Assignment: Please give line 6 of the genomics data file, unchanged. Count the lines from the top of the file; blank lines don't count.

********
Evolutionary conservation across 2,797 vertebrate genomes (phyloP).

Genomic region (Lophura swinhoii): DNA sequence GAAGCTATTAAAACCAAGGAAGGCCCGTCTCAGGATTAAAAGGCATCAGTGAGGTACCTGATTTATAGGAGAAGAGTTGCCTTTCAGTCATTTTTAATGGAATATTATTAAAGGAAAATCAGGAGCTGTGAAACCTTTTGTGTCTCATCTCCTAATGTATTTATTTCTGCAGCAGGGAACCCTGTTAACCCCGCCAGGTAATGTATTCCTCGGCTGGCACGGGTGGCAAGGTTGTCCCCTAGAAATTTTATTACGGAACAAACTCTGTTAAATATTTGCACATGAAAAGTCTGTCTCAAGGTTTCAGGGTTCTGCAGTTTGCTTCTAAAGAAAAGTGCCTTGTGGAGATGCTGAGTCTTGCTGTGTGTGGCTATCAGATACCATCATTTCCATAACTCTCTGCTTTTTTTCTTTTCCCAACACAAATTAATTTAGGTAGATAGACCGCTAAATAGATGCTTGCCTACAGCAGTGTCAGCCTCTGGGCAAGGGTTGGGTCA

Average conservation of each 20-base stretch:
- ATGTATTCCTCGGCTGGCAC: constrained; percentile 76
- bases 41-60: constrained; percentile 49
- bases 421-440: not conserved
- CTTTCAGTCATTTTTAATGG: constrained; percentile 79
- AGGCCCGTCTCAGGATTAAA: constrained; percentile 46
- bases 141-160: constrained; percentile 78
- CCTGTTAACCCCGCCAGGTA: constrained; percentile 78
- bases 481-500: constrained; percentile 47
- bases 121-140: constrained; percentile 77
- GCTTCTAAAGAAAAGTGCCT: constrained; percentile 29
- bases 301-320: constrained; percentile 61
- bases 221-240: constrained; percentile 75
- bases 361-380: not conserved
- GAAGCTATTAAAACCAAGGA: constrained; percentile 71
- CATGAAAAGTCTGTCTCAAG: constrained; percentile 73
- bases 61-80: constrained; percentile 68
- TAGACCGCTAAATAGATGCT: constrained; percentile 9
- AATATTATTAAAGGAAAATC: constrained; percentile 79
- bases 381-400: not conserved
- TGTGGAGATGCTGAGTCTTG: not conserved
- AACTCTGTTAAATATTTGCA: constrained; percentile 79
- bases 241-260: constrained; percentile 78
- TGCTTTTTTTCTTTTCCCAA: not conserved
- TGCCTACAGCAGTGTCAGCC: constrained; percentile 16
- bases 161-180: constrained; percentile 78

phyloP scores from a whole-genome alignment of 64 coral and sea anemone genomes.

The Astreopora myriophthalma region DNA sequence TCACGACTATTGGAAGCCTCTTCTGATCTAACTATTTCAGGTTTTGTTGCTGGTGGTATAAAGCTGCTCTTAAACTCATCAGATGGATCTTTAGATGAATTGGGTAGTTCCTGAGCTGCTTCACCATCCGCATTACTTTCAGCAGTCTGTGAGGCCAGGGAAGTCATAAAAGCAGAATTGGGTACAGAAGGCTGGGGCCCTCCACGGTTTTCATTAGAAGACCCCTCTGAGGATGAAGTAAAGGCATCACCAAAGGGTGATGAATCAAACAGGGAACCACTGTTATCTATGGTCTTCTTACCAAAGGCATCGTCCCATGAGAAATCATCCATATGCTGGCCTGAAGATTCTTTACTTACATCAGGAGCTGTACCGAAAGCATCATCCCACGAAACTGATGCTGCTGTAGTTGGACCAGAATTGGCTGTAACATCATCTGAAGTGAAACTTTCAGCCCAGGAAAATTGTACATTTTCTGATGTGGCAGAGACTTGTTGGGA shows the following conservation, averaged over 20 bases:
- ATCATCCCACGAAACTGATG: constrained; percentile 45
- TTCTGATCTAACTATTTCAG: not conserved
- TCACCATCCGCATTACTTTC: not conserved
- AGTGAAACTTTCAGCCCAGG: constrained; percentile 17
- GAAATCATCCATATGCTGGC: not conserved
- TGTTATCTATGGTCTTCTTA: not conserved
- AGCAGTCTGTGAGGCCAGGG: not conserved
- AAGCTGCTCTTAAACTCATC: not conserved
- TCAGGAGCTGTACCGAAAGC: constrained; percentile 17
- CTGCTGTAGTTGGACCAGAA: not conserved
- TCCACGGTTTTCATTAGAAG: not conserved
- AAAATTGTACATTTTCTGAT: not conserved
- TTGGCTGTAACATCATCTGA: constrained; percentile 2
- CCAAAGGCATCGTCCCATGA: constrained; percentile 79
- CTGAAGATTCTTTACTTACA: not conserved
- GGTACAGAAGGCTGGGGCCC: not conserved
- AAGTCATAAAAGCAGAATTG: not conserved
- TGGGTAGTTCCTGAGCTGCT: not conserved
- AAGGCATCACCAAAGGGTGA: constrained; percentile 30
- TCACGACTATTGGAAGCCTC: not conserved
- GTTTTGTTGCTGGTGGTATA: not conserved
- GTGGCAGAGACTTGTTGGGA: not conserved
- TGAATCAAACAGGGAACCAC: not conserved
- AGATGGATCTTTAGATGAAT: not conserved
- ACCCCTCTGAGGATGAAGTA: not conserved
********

- bases 421-440: not conserved